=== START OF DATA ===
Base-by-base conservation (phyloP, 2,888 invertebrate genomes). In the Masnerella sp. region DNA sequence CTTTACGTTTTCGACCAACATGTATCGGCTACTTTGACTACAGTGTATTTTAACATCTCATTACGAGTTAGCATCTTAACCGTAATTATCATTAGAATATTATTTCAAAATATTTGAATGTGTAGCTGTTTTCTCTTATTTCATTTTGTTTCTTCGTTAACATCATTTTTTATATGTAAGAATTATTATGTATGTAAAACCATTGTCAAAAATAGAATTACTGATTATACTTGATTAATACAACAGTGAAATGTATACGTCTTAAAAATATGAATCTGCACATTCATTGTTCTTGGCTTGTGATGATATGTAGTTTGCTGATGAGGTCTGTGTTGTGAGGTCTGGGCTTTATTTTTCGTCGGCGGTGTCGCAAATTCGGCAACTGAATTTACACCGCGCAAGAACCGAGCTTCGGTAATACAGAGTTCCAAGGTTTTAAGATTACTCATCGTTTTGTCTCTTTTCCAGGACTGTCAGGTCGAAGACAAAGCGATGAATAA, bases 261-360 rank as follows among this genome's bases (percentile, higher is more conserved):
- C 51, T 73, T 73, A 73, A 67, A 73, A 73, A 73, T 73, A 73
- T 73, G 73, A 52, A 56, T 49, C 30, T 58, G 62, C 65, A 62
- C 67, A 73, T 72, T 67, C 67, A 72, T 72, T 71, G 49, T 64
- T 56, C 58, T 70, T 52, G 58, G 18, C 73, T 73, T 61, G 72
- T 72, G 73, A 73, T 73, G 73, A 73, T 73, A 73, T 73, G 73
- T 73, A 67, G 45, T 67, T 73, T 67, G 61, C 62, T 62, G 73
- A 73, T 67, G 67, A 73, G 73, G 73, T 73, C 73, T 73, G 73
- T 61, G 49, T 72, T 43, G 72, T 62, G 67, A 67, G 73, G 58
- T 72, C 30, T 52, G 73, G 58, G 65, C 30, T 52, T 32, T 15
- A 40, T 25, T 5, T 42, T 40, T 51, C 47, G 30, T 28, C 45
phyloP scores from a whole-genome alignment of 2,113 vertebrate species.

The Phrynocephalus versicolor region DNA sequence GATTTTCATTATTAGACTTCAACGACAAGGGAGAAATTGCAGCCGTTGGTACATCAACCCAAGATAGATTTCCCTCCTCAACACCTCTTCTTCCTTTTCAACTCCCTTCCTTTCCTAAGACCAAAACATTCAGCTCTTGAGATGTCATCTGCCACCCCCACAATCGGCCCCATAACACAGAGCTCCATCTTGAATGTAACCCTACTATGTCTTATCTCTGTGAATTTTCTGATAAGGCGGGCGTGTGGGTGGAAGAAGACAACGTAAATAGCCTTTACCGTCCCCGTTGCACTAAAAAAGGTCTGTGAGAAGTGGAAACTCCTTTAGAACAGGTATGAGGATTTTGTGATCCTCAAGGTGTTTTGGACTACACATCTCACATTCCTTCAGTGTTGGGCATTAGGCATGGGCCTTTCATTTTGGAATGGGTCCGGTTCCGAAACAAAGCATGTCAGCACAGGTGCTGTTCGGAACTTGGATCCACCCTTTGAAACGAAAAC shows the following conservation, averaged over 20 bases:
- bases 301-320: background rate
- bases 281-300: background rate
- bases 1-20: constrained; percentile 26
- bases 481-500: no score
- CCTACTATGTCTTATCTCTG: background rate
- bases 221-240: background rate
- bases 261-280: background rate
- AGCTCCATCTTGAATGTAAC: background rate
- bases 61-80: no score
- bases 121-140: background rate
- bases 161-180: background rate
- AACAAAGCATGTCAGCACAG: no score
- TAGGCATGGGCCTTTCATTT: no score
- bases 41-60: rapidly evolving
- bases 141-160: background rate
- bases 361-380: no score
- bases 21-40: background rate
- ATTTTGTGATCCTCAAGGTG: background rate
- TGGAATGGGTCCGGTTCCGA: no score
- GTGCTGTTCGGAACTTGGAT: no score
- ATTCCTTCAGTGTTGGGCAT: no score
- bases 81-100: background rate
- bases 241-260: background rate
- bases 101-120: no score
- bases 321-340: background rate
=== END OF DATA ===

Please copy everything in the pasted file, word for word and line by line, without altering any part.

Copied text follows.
Base-by-base conservation (phyloP, 2,888 invertebrate genomes). In the Masnerella sp. region DNA sequence CTTTACGTTTTCGACCAACATGTATCGGCTACTTTGACTACAGTGTATTTTAACATCTCATTACGAGTTAGCATCTTAACCGTAATTATCATTAGAATATTATTTCAAAATATTTGAATGTGTAGCTGTTTTCTCTTATTTCATTTTGTTTCTTCGTTAACATCATTTTTTATATGTAAGAATTATTATGTATGTAAAACCATTGTCAAAAATAGAATTACTGATTATACTTGATTAATACAACAGTGAAATGTATACGTCTTAAAAATATGAATCTGCACATTCATTGTTCTTGGCTTGTGATGATATGTAGTTTGCTGATGAGGTCTGTGTTGTGAGGTCTGGGCTTTATTTTTCGTCGGCGGTGTCGCAAATTCGGCAACTGAATTTACACCGCGCAAGAACCGAGCTTCGGTAATACAGAGTTCCAAGGTTTTAAGATTACTCATCGTTTTGTCTCTTTTCCAGGACTGTCAGGTCGAAGACAAAGCGATGAATAA, bases 261-360 rank as follows among this genome's bases (percentile, higher is more conserved):
- C 51, T 73, T 73, A 73, A 67, A 73, A 73, A 73, T 73, A 73
- T 73, G 73, A 52, A 56, T 49, C 30, T 58, G 62, C 65, A 62
- C 67, A 73, T 72, T 67, C 67, A 72, T 72, T 71, G 49, T 64
- T 56, C 58, T 70, T 52, G 58, G 18, C 73, T 73, T 61, G 72
- T 72, G 73, A 73, T 73, G 73, A 73, T 73, A 73, T 73, G 73
- T 73, A 67, G 45, T 67, T 73, T 67, G 61, C 62, T 62, G 73
- A 73, T 67, G 67, A 73, G 73, G 73, T 73, C 73, T 73, G 73
- T 61, G 49, T 72, T 43, G 72, T 62, G 67, A 67, G 73, G 58
- T 72, C 30, T 52, G 73, G 58, G 65, C 30, T 52, T 32, T 15
- A 40, T 25, T 5, T 42, T 40, T 51, C 47, G 30, T 28, C 45
phyloP scores from a whole-genome alignment of 2,113 vertebrate species.

The Phrynocephalus versicolor region DNA sequence GATTTTCATTATTAGACTTCAACGACAAGGGAGAAATTGCAGCCGTTGGTACATCAACCCAAGATAGATTTCCCTCCTCAACACCTCTTCTTCCTTTTCAACTCCCTTCCTTTCCTAAGACCAAAACATTCAGCTCTTGAGATGTCATCTGCCACCCCCACAATCGGCCCCATAACACAGAGCTCCATCTTGAATGTAACCCTACTATGTCTTATCTCTGTGAATTTTCTGATAAGGCGGGCGTGTGGGTGGAAGAAGACAACGTAAATAGCCTTTACCGTCCCCGTTGCACTAAAAAAGGTCTGTGAGAAGTGGAAACTCCTTTAGAACAGGTATGAGGATTTTGTGATCCTCAAGGTGTTTTGGACTACACATCTCACATTCCTTCAGTGTTGGGCATTAGGCATGGGCCTTTCATTTTGGAATGGGTCCGGTTCCGAAACAAAGCATGTCAGCACAGGTGCTGTTCGGAACTTGGATCCACCCTTTGAAACGAAAAC shows the following conservation, averaged over 20 bases:
- bases 301-320: background rate
- bases 281-300: background rate
- bases 1-20: constrained; percentile 26
- bases 481-500: no score
- CCTACTATGTCTTATCTCTG: background rate
- bases 221-240: background rate
- bases 261-280: background rate
- AGCTCCATCTTGAATGTAAC: background rate
- bases 61-80: no score
- bases 121-140: background rate
- bases 161-180: background rate
- AACAAAGCATGTCAGCACAG: no score
- TAGGCATGGGCCTTTCATTT: no score
- bases 41-60: rapidly evolving
- bases 141-160: background rate
- bases 361-380: no score
- bases 21-40: background rate
- ATTTTGTGATCCTCAAGGTG: background rate
- TGGAATGGGTCCGGTTCCGA: no score
- GTGCTGTTCGGAACTTGGAT: no score
- ATTCCTTCAGTGTTGGGCAT: no score
- bases 81-100: background rate
- bases 241-260: background rate
- bases 101-120: no score
- bases 321-340: background rate